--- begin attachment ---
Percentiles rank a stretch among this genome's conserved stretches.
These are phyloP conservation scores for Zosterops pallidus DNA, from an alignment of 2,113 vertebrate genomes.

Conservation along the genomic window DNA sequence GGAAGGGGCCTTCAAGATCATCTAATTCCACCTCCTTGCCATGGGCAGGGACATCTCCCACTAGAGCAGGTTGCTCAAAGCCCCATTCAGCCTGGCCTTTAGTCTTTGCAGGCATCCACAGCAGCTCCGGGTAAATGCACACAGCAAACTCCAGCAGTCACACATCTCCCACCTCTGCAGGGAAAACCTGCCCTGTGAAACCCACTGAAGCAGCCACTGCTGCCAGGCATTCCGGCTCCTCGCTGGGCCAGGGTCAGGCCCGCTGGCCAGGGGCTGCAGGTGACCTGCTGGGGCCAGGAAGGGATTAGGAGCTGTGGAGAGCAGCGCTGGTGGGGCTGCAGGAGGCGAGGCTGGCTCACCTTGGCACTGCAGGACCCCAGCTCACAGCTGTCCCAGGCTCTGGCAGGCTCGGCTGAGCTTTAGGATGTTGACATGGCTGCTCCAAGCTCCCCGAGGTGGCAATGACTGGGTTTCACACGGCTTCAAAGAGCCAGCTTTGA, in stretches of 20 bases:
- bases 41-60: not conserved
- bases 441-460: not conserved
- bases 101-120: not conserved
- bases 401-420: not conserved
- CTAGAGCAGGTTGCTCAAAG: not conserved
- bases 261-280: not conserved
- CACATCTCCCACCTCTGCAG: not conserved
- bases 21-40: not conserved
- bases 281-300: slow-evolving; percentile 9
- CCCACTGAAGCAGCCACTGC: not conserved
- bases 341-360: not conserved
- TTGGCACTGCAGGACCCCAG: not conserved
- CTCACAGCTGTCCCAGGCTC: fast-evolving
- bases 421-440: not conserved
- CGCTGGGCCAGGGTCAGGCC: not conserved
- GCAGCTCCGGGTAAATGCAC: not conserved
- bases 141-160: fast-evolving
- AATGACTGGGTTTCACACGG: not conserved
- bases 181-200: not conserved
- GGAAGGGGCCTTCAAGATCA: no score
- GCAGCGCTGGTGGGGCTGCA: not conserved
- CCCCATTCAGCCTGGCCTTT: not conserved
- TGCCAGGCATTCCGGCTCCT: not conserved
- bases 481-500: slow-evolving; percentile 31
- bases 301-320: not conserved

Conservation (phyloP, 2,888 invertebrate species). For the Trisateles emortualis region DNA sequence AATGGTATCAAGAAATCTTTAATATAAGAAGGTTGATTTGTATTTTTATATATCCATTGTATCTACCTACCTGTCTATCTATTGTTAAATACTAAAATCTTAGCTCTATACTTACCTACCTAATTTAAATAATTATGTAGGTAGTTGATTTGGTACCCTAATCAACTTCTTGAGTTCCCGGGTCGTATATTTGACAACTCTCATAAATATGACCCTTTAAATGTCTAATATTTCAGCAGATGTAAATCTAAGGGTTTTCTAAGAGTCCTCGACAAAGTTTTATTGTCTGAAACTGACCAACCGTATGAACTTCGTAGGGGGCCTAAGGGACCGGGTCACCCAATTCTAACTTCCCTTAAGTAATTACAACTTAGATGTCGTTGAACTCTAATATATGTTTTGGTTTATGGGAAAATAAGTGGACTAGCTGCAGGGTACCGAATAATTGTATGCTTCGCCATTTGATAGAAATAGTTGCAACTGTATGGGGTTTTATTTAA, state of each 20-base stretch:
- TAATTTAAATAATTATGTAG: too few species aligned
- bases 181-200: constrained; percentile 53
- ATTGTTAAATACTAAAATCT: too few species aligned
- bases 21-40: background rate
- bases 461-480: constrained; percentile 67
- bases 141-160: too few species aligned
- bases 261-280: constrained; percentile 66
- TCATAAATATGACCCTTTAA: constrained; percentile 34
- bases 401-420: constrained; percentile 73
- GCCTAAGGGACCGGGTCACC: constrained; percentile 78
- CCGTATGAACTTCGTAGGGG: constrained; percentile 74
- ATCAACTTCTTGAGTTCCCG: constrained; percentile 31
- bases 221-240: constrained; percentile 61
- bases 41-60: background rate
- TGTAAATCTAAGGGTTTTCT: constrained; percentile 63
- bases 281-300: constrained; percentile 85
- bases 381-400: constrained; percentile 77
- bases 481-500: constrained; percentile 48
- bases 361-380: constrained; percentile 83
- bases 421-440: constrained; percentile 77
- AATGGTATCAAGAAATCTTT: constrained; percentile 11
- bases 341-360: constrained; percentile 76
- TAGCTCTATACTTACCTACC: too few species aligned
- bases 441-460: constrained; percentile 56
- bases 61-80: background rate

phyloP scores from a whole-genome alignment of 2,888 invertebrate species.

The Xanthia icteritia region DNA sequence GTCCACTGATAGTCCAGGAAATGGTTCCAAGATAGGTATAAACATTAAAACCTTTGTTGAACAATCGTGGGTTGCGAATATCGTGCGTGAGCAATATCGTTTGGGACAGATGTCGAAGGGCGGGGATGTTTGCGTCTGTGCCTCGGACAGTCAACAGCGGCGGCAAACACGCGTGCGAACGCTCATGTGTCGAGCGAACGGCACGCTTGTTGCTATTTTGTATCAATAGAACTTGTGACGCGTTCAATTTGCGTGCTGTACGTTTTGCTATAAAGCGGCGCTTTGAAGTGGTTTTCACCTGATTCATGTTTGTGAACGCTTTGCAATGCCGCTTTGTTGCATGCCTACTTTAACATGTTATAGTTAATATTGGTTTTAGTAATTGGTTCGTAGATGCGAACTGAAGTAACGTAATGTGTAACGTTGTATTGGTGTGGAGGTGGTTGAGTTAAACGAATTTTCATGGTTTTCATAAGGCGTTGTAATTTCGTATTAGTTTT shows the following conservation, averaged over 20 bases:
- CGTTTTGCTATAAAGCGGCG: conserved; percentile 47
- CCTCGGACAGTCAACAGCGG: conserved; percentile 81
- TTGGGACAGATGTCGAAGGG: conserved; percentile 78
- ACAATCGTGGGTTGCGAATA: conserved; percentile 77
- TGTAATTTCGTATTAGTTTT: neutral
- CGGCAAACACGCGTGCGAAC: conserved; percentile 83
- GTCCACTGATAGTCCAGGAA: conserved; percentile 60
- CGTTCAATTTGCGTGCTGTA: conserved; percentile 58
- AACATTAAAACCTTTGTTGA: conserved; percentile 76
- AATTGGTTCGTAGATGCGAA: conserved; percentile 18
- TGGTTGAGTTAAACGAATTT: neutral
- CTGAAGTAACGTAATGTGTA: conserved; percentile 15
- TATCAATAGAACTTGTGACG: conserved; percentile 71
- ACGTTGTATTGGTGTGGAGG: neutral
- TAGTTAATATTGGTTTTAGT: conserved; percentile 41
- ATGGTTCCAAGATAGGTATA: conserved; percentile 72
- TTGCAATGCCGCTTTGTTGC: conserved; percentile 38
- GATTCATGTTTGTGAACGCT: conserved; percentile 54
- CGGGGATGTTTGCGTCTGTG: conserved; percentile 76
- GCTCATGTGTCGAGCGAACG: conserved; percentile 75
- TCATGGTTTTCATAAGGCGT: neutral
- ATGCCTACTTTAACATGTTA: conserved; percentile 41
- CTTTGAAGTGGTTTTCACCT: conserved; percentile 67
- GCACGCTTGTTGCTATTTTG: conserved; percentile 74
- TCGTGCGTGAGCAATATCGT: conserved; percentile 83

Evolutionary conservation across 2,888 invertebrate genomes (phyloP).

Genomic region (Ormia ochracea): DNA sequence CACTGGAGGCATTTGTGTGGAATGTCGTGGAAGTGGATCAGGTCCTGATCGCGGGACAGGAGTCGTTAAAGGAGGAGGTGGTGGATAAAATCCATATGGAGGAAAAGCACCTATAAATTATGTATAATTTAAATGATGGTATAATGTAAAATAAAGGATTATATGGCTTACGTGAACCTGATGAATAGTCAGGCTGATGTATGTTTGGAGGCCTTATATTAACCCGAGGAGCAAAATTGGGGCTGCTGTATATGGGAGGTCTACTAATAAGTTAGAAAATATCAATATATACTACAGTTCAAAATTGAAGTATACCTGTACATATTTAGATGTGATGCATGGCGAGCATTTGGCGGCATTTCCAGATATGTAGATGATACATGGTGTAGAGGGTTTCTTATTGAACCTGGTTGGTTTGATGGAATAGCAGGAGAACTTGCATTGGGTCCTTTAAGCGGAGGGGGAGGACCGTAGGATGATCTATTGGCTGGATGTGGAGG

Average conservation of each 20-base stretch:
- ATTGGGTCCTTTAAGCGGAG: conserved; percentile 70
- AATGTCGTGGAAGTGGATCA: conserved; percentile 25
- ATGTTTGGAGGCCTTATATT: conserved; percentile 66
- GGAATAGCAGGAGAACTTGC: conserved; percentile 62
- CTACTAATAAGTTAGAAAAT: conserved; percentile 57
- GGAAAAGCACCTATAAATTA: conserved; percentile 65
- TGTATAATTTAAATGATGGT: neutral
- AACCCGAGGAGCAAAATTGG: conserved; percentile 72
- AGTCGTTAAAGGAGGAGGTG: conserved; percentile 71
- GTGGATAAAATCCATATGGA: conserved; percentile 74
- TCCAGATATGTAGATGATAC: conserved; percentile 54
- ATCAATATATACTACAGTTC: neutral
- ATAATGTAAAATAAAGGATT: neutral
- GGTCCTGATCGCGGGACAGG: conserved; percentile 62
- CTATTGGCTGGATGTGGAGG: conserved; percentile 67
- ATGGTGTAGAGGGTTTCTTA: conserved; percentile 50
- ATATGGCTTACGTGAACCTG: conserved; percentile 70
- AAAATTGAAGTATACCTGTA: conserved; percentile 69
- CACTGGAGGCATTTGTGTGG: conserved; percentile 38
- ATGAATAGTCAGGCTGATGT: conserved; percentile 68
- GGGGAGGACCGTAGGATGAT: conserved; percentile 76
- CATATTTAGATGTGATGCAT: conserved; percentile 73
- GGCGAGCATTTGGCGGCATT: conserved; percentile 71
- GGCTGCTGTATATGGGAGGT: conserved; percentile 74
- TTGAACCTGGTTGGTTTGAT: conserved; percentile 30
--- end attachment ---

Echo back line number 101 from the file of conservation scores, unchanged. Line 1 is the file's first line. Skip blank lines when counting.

- ATATGGCTTACGTGAACCTG: conserved; percentile 70